Bankart Lesion of the Shoulder Joint
The shoulder is the most mobile joint in your body. The ball (or “head”) of the arm bone (humerus) rests in a shallow socket called the glenoid. To help make the socket deeper, the outer rim of the glenoid is ringed by tough, flexible tissue called the labrum. An injury to the labrum can result in a Bankart lesion.
What is a Bankart lesion?
The shoulder joint is enclosed by a sheet of ligaments and other tough fibers called the capsule. During a shoulder dislocation, fibers in the capsule can pull on the labrum and cause it to tear. A Bankart lesion is the name for a tear that happens in the lower rim of the labrum. Once the labrum is torn, it’s much easier for the humerus to slip out of its socket. You may also have pain and feel as if your shoulder is slipping out of place.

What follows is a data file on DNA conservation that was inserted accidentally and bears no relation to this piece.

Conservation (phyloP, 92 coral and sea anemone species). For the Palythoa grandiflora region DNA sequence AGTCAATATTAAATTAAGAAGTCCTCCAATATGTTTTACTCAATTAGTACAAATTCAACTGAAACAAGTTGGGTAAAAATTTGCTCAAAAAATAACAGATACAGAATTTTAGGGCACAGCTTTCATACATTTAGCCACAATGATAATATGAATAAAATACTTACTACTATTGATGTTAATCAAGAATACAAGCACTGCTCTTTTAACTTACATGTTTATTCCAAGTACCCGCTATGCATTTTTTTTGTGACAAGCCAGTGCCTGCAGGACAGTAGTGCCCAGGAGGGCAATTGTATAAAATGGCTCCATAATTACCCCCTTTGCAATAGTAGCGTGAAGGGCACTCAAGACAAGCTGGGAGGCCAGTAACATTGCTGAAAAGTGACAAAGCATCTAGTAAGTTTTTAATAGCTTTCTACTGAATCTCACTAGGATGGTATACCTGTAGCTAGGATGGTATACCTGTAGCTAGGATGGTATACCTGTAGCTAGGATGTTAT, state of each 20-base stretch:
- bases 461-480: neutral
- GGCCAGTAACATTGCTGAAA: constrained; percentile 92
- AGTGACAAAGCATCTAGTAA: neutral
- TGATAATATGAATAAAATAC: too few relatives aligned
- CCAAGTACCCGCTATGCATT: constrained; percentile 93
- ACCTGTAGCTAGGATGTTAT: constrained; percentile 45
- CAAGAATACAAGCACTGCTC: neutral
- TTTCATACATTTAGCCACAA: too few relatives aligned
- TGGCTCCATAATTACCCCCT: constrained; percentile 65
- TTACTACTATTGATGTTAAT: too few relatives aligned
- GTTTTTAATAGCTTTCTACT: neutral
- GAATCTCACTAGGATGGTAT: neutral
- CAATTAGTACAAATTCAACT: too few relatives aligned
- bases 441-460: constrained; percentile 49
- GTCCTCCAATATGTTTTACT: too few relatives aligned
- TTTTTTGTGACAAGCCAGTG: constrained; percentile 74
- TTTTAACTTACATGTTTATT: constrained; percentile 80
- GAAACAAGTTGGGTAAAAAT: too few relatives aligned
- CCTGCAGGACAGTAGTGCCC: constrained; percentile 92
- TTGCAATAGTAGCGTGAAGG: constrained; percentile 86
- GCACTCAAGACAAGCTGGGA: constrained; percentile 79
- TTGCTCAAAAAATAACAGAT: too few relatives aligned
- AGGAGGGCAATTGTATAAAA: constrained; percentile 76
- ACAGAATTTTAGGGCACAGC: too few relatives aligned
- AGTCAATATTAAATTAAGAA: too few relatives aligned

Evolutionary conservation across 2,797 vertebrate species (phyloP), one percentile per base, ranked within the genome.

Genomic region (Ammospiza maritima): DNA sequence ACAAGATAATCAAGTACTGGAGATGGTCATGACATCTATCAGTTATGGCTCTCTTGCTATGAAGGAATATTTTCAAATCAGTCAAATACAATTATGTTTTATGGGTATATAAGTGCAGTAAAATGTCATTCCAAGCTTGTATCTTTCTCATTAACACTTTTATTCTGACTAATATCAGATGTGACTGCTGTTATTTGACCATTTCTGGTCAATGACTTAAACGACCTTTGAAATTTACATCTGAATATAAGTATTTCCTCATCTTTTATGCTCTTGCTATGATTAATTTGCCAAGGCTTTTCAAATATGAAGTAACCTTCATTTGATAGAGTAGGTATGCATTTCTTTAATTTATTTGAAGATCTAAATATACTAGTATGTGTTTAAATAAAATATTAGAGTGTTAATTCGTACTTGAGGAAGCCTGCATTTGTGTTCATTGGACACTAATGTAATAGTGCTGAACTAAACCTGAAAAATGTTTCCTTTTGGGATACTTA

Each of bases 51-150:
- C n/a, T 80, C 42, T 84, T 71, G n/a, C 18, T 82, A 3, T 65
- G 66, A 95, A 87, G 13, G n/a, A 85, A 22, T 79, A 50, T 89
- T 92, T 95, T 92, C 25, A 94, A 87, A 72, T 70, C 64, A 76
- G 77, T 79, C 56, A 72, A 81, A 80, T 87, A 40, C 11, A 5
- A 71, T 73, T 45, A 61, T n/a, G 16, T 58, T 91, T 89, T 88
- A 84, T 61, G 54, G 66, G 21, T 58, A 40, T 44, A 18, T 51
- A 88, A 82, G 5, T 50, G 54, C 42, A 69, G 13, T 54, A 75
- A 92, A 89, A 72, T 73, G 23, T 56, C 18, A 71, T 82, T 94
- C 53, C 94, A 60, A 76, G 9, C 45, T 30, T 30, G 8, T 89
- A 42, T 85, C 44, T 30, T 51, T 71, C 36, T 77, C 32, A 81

Diagnosing a Bankart lesion
To diagnose the problem, your healthcare provider will examine your arm and shoulder. This includes moving your arm in certain directions to test for symptoms. Imaging tests, such as X-rays or an MRI, give your healthcare provider a detailed view of the tissues inside your shoulder joint.
Treating a Bankart lesion
Rest and anti-inflammatory medicines are often the first line of treatment. You may be given steroid medicine shots (injections). Physical therapy may also be prescribed to strengthen the muscles and stabilize the shoulder joint. If these treatments aren’t enough, your healthcare provider may recommend surgery to repair the labrum.